East Dallas

 

My time working at the school in East Dallas back in the early 1990s was an adventurous ride. Let me paint the picture to get started. For those of you that are not familiar with Dallas, the east side of town was  a little rough back then. My center sat about a block away from a busy intersection. I had a liquor store on one side of me and another liquor store on the other. There was a strip club that sat across the street. Every morning when we opened the building, we had to walk the playground to pick up empty liquor bottles, needles, used condoms and pornographic magazines. Several times we had to wake people up and kick them off the playground. I had several parents that worked across the street at the strip club. I will say, they were good payers! They always paid their tuition in ones, but they paid. The moms would come to the front desk, say they needed to pay tuition, so I would pull out my disposal gloves, put them on, take the money and write them a receipt. They were never offended that I put gloves on either. In fact, it was one of the moms who suggested that I do it!

This center was full of kids from low income families. I had child protective services in my center on a weekly basis, either doing an investigation or a follow up visit. I had kids that would grab a hand full of food off their lunch plates and stuff it in their pockets. At first I did not know what was going on, then I figured it out. These three year old kids were smart enough to know that they were hungry at home, and that they would get plenty of lunch at school, so they would take food home so they could eat at night. I felt bad for one family after I commented on this. She told me that they did not have money for food. So I started packing up left over lunch and would send it home. A week later I saw that mom drove a brand new car and wore designer clothes. Her nails were always decked out. After I sent the left over food home a few times, mom started expecting it and ripped me a new one when I did not have anything to send home. She obviously had her priorities way out of line.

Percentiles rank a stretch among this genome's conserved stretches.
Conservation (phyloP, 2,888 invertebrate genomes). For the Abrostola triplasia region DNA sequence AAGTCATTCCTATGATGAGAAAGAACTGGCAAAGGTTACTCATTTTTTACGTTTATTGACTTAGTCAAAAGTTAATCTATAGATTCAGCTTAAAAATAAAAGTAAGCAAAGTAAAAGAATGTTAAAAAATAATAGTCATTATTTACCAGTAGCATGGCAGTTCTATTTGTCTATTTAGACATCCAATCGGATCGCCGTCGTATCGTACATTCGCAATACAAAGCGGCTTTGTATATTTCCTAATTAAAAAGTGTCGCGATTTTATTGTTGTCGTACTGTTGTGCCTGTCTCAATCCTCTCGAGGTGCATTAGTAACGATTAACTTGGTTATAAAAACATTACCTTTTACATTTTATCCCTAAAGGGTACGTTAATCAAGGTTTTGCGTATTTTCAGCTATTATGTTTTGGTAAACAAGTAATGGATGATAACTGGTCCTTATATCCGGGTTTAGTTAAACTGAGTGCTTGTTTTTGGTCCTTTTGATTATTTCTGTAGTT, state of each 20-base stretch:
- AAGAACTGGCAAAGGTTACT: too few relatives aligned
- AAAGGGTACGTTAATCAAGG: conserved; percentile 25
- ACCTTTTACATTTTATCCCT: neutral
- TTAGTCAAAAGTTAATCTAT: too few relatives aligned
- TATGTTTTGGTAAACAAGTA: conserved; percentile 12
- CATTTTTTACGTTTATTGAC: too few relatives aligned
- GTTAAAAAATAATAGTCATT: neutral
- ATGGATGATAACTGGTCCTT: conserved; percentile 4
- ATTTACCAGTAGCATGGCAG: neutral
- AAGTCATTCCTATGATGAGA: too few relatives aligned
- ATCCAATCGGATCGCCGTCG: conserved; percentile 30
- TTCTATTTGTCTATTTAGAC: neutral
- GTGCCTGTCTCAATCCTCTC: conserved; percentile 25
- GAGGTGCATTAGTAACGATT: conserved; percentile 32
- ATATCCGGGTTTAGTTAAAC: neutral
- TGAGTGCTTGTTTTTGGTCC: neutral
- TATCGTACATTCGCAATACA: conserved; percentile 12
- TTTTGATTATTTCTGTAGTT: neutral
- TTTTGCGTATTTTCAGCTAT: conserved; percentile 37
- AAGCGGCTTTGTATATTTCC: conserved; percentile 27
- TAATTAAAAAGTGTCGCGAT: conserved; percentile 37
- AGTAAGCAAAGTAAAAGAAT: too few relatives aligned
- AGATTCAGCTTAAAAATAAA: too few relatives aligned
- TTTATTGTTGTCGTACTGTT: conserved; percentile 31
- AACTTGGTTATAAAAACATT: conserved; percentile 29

One year, we had a huge ice storm the day after Thanksgiving. This particular school opened during inclement weather. I left home at 5:00am in order to open the school at 6:30am. I only lived about 15 minutes away. Roads were horrible and I actually slid into a stop sign. I ended up not getting to the school until about 6:45am. By the time I arrived I was a nervous wreck. Much to my surprise, there was a line of parents and their kids waiting for me to open the school. (no staff) The parents were all wearing their pajamas and robes as they proceeded to rip into me for opening late. Then went on to tell me they did not have to work today and was going home to go back to bed. It took every ounce of professionalism I had not to go off on them. But I knew, the kids were better off with me then staying at home with some of these parents. For a moment that morning I strongly considered calling my district manager and telling her that I was done with this place. Then I looked at these kids, sitting in the classroom with the biggest smiles and laughter. They were so grateful for the care we gave them. Instead of quitting, I dedicated myself to these children and all the children that have come into my programs since then.

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